Spread the Wealth
Facing third and a long one at midfield, Joe Tiller had a decision to make.
The first year head coach of the Purdue Boilermakers was clinging to a 21-17 lead against the 15th ranked Notre Dame fighting Irish and hoping to atone for last week’s sin of losing to lowly Toledo. The Irish crowded the line of scrimmage, perhaps expecting a power or dive play from a Purdue offense that was only made watchable by the bruising running of Mike Alstott in recent years.
Instead, Tiller called for his senior quarterback Billy Dicken to flip the ball out to the left to freshman Vinny Sutherland in a new fangled play he would dub the “bubble screen.” With room to work in space, the speedy Floridian picked up two blocks and evaded another defender on his way to a 36-yard gain down to the Irish three-yard line. Moments later, Purdue running back Kendall Matthews would punch it in to give Purdue a 28-17 victory, their first over the Irish in 11 seasons, leading to Purdue students rushing the field. Dicken threw the ball 39 times for 352 yards in Tiller’s “basketball on grass” offense that day.
The spread had arrived in the Big Ten.
While Joe Tiller was certainly not the first coach to run an offense predicated on spreading out an opposing defense, his game plan that day in West Lafayette matched the goals of the offense’s inventor, Glenn “Tiger” Ellison. When Ellison invented the original “Run n’ Shoot” offense at his high school in Middleton, Ohio way back in 1958, he did so because his team did not have the strength to push opposing defenses around. What they did have, however, was a collection of small, but talented speedsters. Ellison did what any great coach would have done and got his best players on the field and in positions to succeed. It just so happened that most of his good players were receivers.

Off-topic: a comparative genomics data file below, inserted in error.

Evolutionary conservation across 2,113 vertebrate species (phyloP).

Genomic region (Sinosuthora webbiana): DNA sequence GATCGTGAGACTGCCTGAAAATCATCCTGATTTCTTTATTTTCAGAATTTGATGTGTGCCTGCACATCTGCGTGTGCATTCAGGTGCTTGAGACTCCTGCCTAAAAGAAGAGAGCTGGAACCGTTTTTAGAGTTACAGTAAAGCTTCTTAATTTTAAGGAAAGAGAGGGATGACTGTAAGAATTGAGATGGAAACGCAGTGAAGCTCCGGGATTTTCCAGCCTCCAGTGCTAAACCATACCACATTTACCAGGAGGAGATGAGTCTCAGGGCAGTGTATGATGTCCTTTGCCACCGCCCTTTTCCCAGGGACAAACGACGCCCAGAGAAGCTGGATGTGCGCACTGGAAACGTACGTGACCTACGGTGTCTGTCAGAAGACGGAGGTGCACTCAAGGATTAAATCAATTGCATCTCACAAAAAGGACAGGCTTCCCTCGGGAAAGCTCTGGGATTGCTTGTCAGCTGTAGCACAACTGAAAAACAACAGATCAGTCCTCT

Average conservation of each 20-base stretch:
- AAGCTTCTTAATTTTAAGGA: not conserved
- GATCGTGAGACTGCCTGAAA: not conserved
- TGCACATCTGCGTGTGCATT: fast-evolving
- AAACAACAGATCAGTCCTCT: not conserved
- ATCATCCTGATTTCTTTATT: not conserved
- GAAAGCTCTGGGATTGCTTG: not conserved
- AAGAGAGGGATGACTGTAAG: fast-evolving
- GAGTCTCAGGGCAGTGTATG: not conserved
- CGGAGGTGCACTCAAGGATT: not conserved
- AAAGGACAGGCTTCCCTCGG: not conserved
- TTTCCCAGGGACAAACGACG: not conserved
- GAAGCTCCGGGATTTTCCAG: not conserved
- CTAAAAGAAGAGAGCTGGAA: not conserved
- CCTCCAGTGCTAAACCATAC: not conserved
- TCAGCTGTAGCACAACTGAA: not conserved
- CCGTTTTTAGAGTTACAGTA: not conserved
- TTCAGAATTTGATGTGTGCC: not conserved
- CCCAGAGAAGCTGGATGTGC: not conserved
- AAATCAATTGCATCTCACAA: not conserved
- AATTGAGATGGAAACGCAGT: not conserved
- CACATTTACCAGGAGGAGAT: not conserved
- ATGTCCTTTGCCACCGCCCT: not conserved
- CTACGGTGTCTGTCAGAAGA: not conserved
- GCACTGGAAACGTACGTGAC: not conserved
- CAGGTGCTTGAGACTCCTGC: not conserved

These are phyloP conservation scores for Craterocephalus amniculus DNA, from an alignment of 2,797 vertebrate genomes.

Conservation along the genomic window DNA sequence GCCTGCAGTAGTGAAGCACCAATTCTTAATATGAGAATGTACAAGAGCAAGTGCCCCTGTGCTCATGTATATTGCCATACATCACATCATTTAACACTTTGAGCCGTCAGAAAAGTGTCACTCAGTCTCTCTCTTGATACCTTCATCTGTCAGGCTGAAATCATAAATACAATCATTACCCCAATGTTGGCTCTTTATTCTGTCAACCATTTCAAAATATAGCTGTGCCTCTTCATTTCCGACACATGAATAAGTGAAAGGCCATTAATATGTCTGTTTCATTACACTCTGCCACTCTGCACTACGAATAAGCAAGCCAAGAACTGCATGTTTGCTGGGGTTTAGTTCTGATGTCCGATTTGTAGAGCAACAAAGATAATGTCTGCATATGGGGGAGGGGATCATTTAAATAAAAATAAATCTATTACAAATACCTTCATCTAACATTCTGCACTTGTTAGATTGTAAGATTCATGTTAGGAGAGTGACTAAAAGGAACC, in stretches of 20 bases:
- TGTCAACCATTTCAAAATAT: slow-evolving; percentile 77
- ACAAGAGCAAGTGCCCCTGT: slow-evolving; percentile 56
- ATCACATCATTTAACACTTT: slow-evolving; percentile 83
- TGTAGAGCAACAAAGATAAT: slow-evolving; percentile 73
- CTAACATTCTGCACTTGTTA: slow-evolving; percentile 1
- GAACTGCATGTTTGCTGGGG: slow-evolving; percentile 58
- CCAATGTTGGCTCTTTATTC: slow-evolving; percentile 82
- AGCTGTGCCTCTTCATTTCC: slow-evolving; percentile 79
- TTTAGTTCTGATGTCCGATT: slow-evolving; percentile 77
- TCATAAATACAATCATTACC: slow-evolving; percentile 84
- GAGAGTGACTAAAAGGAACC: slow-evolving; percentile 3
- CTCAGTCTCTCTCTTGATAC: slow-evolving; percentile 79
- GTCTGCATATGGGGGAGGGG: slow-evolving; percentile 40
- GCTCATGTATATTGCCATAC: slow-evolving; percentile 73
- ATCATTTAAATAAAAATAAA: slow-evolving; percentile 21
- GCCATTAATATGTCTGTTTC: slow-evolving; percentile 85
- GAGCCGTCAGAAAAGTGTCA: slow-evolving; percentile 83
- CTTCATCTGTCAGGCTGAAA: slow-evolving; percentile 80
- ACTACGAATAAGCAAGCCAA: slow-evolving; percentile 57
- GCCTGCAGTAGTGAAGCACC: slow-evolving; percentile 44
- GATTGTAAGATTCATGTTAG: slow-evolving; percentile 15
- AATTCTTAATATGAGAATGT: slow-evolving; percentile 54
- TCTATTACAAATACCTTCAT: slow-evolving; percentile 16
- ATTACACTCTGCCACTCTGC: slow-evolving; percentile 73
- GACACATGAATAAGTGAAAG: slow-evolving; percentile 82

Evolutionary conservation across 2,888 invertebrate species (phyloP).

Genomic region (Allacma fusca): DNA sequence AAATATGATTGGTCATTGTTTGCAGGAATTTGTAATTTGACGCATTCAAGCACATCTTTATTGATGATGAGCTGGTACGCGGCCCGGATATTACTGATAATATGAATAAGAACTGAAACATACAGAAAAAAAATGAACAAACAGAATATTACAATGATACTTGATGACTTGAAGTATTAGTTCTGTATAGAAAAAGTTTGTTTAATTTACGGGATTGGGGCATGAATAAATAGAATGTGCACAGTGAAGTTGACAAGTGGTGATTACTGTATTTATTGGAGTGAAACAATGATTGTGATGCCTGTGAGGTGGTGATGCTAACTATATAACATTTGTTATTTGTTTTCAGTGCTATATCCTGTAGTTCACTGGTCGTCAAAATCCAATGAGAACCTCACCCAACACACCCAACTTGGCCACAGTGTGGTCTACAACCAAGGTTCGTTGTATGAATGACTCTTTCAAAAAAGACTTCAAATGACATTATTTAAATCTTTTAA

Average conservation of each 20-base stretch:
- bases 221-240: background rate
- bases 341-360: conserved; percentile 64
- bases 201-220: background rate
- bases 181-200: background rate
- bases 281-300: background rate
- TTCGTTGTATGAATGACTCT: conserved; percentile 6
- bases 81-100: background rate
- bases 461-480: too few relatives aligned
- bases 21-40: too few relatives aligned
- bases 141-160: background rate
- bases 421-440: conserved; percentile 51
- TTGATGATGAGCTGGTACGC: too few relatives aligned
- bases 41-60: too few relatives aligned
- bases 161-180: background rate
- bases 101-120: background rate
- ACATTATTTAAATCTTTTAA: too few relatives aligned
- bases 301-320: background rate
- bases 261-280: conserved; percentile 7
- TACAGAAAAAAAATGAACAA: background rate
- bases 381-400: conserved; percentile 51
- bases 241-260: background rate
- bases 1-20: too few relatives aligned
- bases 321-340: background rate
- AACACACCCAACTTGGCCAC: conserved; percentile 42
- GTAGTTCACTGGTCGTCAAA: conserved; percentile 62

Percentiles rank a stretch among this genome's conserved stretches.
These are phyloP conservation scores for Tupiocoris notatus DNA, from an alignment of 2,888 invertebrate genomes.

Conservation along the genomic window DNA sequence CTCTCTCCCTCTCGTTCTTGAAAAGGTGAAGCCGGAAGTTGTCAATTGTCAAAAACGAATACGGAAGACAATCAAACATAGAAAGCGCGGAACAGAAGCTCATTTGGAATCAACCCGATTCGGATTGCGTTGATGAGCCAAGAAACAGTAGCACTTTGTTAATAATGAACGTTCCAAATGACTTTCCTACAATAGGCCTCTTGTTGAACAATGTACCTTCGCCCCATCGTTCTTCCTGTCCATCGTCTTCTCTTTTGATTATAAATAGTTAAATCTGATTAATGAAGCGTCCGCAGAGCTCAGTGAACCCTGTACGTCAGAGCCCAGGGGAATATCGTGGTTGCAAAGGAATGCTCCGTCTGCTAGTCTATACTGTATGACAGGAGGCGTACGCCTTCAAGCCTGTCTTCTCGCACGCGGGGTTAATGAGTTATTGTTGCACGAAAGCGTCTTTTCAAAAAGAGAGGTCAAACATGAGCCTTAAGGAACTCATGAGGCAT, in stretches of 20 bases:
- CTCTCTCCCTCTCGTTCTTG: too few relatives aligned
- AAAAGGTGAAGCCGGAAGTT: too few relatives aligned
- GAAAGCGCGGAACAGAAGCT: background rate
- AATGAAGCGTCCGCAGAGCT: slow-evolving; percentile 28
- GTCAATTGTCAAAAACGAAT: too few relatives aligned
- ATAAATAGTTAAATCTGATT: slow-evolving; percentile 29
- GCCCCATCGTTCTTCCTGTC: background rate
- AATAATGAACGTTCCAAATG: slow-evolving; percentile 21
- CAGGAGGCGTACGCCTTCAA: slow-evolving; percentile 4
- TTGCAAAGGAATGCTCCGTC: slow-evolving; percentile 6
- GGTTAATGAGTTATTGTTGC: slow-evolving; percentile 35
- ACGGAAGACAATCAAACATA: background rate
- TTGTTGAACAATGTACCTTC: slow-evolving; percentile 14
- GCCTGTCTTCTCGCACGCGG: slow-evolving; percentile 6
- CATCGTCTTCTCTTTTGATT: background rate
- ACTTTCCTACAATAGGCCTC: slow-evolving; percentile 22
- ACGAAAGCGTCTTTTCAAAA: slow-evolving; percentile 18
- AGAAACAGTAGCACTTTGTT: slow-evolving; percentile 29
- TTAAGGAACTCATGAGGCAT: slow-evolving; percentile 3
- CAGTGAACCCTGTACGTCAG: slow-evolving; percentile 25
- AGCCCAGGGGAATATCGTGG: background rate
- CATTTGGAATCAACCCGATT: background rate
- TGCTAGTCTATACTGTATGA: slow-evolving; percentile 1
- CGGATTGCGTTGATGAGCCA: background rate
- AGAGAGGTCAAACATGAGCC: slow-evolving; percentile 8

Fast forward back to that dreary fall afternoon in 1997 and we see the same motivation in Tiller. As a coach at Wyoming, Tiller certainly did not have the talent to win a ton of football games but, using previous coach Dennis Erickson’s one-back spread offense, that is just what he did. The former offensive line coach added some wrinkles on his way to West Lafayette. The bubble screen would become the most famous, but he also added an emphasis on spreading the defense horizontally as well as vertically and decided he liked going five-wide with his receivers more frequently than Erickson. Despite these changes, he still followed in the same line of thinking that if he can’t push somebody back, he would have to spread them thin and run between them.
But skeptics wondered if this “gimmick” offense could work in the traditionally physical Big Ten.
Not only did Tiller’s offense prove skeptics wrong, it made him the winningest coach in Purdue history and helped him take a program that had not been to a bowl in 14 years to eight consecutive post season appearances and 10 overall, including the 2001 Rose Bowl. It championed speed and finesse, two things folks in Big Ten country could care less about at the time, over brute force. The next year when sophomore Drew Brees took the reigns of the offense, he rode it to the best statistical career any quarterback had ever had in the conference. All this at conference bottom dweller Purdue.
But, like anything else in football, people took notice. Suddenly Ohio State, long a conservative offensive team under coaches like Woody Hayes and John Cooper, was departing from Jim Tressel’s I-Pro and running a one-back spread to utilize the talents of Heisman Trophy winning quarterback Troy Smith. Tressel wasn’t the first conservative coach to make the jump.